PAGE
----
In the late 1970s, with only a high school diploma, Kourik wrote a landscape book which has become a classic in its field and helped to define the genera of gardening now known as edible landscaping. Kourik believes that it was a lack of formal college training in horticulture that allowed him to envision and interpret this new interdisciplinary and original approach to gardening and landscaping. Throughout his career, Kourik has focused primarily on organic, natural, sustainable, integrated systems, permaculture and appropriate horticulture methods. Kourik is the author of several books including: Designing and Maintaining Your Edible Landscape Naturally; Roots Demystified; Drip Irrigation for Every Landscape and All Climates; and just published, Understanding Roots. Robert writes and interacts with landscapes in the San Francisco Bay area in California.

Free for ELA members, $10 for nonmembers – See more at:

Holiday Wreaths 2015 – Ribbon Quest

Orders are coming in for our beautiful Garden Club of the Back Bay holiday wreaths, and we are busily acquiring ribbon to make the bows which grace the greenery.  This year we have purchased quality ribbon from at least five different wholesale and retail establishments, hoping to provide the widest range of choice for our customers and for our decorators.  We can never guarantee that ribbon available one year will reappear the next – sometimes the styles have been discontinued, sometimes the prices have risen out of range – but we do promise to consult with buyers to execute orders which match their expectations.  To order on line, visit


Massachusetts Horticultural Society Print Collection

Thanks to three months of collaboration between the Massachusetts Horticultural Society, the Boston Public Library, and Digital Commonwealth, more than 1,000 rare images from the oldest horticultural library in the nation are now available at the click of a button.

With prints dating from 1620 to 1969, Mass Hort’s Botanical Print Collection captures more than three centuries in the evolution of botanical illustration, offering an invaluable resource for students, researchers, and authors in the field of horticultural. The digital portal will also create opportunities for the public to explore images that until now have been seen only by experts and aficionados, and to cultivate an appreciation for the art and science of horticulture from the comfort of their own homes.

The Horticultural Library at Massachusetts Horticultural Society was the first in the United States. It was established soon after the Society was founded in 1829 to share horticulture knowledge and beauty through its prints, books, extensive collection of seed catalogs, and other rare materials. Its horticultural holdings provide invaluable resources to our members, scholars, historians and general public.

Noticing that interest in botanical prints had grown during the intervening 140 years, the Society mounted its first major exhibit in 1968. It continued in 1969, when a group of lily prints was shown to the North American Lily Society at its annual meeting.

Digitization and online access to special collections is an important strategy for any cultural heritage organization as it allows us to reach our users beyond our buildings and business hours. Today, with the help of Digital Commonwealth, Mass Hort’s Library will meet the 21st Century digital needs of students, researchers, authors and the public.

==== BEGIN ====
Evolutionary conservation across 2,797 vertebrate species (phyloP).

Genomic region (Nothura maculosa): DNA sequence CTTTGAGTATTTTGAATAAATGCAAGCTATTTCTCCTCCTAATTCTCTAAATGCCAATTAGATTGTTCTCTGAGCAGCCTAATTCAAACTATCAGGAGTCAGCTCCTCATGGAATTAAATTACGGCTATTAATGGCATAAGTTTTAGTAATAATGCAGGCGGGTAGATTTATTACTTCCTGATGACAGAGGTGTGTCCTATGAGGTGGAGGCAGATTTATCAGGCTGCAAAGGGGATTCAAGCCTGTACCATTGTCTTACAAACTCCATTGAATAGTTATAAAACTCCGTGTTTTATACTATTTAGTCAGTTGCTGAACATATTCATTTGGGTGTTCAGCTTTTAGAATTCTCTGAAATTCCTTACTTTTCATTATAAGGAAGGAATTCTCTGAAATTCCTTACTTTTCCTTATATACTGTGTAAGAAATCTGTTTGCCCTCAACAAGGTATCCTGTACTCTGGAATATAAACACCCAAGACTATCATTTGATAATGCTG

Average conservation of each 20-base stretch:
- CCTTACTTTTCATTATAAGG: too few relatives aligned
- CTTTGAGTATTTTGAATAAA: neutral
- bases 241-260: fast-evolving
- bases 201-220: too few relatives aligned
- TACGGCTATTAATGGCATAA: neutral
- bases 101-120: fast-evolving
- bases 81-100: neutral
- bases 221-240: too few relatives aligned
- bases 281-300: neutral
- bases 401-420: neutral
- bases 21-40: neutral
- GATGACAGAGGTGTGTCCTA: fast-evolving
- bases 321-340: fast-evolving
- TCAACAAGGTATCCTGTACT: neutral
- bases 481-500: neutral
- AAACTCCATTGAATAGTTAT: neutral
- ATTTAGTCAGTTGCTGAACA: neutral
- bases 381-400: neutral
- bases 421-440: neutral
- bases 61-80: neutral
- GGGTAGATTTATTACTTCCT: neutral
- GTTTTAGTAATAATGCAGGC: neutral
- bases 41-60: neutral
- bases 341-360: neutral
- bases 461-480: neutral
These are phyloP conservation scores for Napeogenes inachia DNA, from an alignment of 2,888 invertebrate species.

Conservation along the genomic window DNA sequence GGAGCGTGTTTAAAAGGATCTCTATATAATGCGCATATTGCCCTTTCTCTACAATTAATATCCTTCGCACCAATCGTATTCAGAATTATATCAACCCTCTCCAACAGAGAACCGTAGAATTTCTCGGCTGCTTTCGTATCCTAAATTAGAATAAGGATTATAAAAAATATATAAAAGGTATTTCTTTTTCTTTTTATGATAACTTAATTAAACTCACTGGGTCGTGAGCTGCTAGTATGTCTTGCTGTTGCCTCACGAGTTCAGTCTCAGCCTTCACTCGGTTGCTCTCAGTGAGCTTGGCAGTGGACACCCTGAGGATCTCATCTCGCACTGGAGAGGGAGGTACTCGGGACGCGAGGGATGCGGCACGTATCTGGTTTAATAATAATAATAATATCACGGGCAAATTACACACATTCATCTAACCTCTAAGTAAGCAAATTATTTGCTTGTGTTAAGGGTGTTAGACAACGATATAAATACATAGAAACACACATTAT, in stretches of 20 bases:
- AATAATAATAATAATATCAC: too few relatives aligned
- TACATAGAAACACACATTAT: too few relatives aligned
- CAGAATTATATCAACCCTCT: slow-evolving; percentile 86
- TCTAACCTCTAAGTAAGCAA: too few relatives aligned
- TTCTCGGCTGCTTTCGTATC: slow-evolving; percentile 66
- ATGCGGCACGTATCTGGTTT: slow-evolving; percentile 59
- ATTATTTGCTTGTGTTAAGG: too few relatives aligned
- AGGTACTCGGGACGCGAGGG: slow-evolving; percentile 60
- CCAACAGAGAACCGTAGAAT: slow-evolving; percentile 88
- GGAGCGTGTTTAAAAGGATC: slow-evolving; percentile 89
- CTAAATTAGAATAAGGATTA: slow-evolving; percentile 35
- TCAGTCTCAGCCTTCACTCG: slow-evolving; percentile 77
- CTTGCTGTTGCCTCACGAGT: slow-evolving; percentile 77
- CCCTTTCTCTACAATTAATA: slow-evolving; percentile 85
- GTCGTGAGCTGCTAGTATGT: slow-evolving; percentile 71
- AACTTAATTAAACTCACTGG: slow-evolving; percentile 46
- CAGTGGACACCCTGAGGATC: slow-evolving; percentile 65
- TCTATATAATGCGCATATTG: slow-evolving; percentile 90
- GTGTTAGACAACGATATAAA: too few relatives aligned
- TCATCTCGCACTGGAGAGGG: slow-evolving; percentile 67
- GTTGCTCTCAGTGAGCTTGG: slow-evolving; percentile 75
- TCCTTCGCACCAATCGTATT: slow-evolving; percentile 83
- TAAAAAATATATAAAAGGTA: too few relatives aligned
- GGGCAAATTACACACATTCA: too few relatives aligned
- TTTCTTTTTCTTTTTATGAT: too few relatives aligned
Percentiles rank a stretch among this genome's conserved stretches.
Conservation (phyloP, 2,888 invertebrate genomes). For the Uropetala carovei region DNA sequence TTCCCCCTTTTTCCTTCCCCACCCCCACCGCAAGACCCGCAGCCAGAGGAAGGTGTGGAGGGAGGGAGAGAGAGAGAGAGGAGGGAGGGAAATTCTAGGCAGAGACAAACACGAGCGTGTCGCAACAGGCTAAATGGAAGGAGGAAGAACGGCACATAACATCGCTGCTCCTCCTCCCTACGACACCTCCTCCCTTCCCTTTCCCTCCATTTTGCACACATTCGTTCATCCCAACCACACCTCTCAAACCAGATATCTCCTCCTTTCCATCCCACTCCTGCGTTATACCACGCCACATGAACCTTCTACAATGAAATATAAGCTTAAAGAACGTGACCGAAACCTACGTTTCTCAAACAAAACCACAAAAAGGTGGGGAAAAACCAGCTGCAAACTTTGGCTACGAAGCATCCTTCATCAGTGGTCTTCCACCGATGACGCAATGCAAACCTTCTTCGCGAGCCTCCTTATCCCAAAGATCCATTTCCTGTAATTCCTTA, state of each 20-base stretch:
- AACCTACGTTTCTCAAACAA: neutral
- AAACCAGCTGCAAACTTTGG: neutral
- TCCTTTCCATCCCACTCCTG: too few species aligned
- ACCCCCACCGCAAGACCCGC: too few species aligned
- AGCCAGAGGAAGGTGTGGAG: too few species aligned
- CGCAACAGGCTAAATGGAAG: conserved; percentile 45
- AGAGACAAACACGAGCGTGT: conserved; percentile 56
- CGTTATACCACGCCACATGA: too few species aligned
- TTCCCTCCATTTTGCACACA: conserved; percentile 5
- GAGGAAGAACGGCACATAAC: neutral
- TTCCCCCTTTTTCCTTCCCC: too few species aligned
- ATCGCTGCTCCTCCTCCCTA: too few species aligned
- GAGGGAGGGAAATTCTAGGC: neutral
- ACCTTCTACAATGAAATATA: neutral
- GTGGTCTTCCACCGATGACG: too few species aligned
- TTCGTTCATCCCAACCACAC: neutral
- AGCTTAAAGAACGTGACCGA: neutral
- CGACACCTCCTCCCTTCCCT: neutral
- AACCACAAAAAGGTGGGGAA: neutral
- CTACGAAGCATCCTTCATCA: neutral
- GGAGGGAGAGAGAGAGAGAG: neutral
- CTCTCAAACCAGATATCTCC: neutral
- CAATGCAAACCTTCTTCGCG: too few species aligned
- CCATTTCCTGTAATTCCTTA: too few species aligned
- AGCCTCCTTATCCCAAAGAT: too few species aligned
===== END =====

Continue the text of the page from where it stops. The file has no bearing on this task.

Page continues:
Massachusetts Horticultural Society’s botanical prints are available online at the Digital Commonwealth repository at These images are available for the purposes of viewing and studying and not for commercial use.

Massachusetts Horticultural Society’s Library collection includes over 20,000 volumes at our library in the Education Center of our Elm Bank horticulture center and gardens. Additionally, at a separate archival storage facility, the Society maintains 5,000 rare books, manuscripts, prints, seed catalogs, glass slides, and early transactions of horticultural institutions.

Many of the books transferred to the Chicago Botanical Garden’s Lenhardt Library Rare Book Collection in the early 2000’s by Mass Hort are now available online through the Illinois Digital Archives at; search on “Massachusetts Horticultural Society.”

Digital Commonwealth is a non-profit collaborative organization that provides resources and services to support the creation, management, and dissemination of cultural heritage materials held by Massachusetts libraries, museums, historical societies, and archives. Digital Commonwealth currently has over 130 member institutions from across the state.


Thursday, November 12, 7:00 pm – 8:30 pm – Prepping for the Holidays

Learn how to select and use fresh fruits and vegetables from the supermarket, woody herbs from your garden and locally grown evergreens and berries to decorate your home for Thanksgiving and the Winter Holidays. The Massachusetts Horticultural Society talk on Thursday, November 12 from 7 – 8:30 will cover gathering, preparing and using seasonal plant material as well as mechanics and containers. Two arrangements will be demonstrated

Betsy Williams teaches, lectures and writes about living with herbs and flowers. A life long gardener, herb grower and cook, Betsy trained as a florist in Boston and England. She combines her floral, gardening and cooking skills with an extensive knowledge of history, plant lore and seasonal celebrations. An entertaining lecturer, she weaves stories and legends throughout her informative talks and demonstrations.

She has presented at Monticello, The American Horticultural Society’s Youth Symposium, the Pennsylvania Lavender Festival and International Herb Association as well as Colonial Williamsburg, the Ozark Folk Center and the New England, Rhode Island and Cincinnati Flower Shows.  Image from

Lecture Fee: Mass Hort Members $10, Non-Members $15. Register online at

Thursday, November 19, 7:00 pm – Berry Basics

John Howell, former horticulturist at UMass Extension, will speak to the North Quabbin Garden Club on Thursday, November 19 at the Millers River Environmental Center, 100 Main Street in Athol, on the basics of growing strawberries, raspberries, and blueberries.  Free, and the public is invited to attend.